How to Improve Your First Three Steps in Hockey

DeBrincat's explosive first three steps to win puck

Why are the first three steps important?

If our player and the opponent both recognize the pattern of play & pick the most effective movement solution, then it comes down to who can use their legs/body to create an advantage to fight for space and/or the loose puck.

When coaches ask questions to other coaches about players; they usually revolve around:

  • How is her/his level of ‘compete’? 
  • Does she/he have hockey sense?
  • Is she/he a good person/teammate?
  • Can she/he skate…AKA, how are the first three steps?

Example of DeBrincat Using First Three Strides to Win Puck on Faceoff

DeBrincat Explodes with first stride
DeBrincat explodes with stride 2
DeBrincat explodes with stride 3
DeBrincat explodes with stride 4

The ability to see the play unfolding and respond with the correct movement solution (perception-action loop) quicker than the opponent often separates hockey players. Winning 50-50 pucks can elevate a player’s ice time, opportunity, and chance to move to the next level. A player’s skating ability helps them ‘win’ more 50-50 pucks & is foundational to their ability to express themselves on the ice. For this reason, the ability to accelerate over short distances is vital for any hockey player.

Before we create a Progression to work on a player’s first three steps, let’s look at some of the key features that are necessary.

  • Foot is pronated & externally rotated (player is on both of the inside edges of the blades & toes are slightly turned away from midline)
  • Weight shifted to the balls of the feet
  • Forward torso lean
  • Arm drive coming across midline of the body
  • Knee drive with the opposite leg pushing aggressively at roughly 45 degrees

When looking at a player’s first three (to 5) steps, the acceleration pattern starts with shorter strides and lengthens with each step. The skate blade is in contact with the ice surface longer than sprinting/accelerating on land; this means that quality of the push matters more than how many strides you take early in on-ice acceleration. Better skaters create powerful hip abduction forces (moving the leg away from the body) when pushing into the ice. Skate placement, upon recovery, is close to in line with the shoulder. This minimizes the time for the leg to be placed back on the ice while maximizing the power from each subsequent stride.

Acceleration, like working on your snap shot, is a skill. Give players plenty of rest between these efforts and use some visual feedback (from an Iphone) so you can look at each stride and analyze key performance indicators like the direction of the push, foot placement, arm drive and torso lean.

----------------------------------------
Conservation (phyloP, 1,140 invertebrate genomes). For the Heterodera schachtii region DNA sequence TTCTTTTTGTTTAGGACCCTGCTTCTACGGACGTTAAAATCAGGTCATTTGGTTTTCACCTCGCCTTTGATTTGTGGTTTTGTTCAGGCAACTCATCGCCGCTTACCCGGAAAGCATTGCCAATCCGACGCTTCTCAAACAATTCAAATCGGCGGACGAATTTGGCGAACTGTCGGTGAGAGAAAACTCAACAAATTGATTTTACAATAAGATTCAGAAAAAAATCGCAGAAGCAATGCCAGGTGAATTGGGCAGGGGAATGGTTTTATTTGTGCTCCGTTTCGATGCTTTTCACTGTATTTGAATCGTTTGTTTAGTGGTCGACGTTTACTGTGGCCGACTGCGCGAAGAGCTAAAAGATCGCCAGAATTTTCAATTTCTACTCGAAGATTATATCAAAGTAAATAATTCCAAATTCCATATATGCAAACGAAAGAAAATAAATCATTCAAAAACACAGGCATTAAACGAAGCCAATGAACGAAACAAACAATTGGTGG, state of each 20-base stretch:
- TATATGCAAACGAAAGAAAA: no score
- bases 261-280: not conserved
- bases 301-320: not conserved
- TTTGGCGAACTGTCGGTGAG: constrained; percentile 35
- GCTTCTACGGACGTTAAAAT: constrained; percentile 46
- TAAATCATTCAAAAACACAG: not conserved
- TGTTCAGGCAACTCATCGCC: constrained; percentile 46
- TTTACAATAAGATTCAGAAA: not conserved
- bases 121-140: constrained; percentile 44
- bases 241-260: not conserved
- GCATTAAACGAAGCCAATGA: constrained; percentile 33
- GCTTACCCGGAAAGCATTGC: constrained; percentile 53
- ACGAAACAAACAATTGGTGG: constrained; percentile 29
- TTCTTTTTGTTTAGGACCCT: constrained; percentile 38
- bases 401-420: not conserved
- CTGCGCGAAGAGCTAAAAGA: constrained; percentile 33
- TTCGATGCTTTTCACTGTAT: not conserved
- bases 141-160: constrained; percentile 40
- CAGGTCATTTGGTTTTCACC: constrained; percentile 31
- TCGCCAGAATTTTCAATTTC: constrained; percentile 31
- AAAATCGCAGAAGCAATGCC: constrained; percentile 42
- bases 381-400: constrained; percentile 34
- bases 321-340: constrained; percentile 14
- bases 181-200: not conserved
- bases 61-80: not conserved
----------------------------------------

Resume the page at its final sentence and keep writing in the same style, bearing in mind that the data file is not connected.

The group Altis recommend A Kinogram Method (for sprinting) which is at its core is an Analysis Method. Without getting into too much detail, it involves taking a video of the player accelerating from the side view from a set distance. When looking at the frames, I suggest starting with 3 key areas:
    1. The double support phase (both skates on the ice)
    2. Propulsion Phase (push off) Right leg
    3. Propulsion Phase (push off) Left leg

Watch the video in slow motion and focus on these 3 phases of acceleration. It can be a very useful method to teach & look at different trials throughout the training process.

OFF-ICE Exercises to Develop a Stronger and More Explosive First Three Strides

Lower body strength is a major driver of on ice acceleration. Both the vertical jump & single leg broad jump are correlated with faster acceleration on ice. The following are ways to create leg strength and power that will translate onto the ice.

Skater Squats

  • add Dumbbells and bands above knees
  • paired with single let broad jumps (3 repetitions with each leg)

Landmine Split/Single Leg Squat w/ Knee Flexion Paired with Countermovement Jump

  • 4 - 6 Repetitions
  • 3 Repetitions

Skater Bound (45 degree) & Stick Paired with Continuous Skater Bounds

  • 10 - 15 yards 3 Repetitions
  • 10 - 15 yards 3 Repetitions

10 yard accelerations

Do 6-8 reps with minimum 60 seconds rest.

Hill Accelerations

Find a hill that allows you to do a full sprint for 6 - 8 seconds. Do 6 - 8 repetitions with a minimum of 60 seconds rest.

Additional Resources

Here are more resources that can help you or your players develop a faster, stronger, more explosive first three strides over the off-season: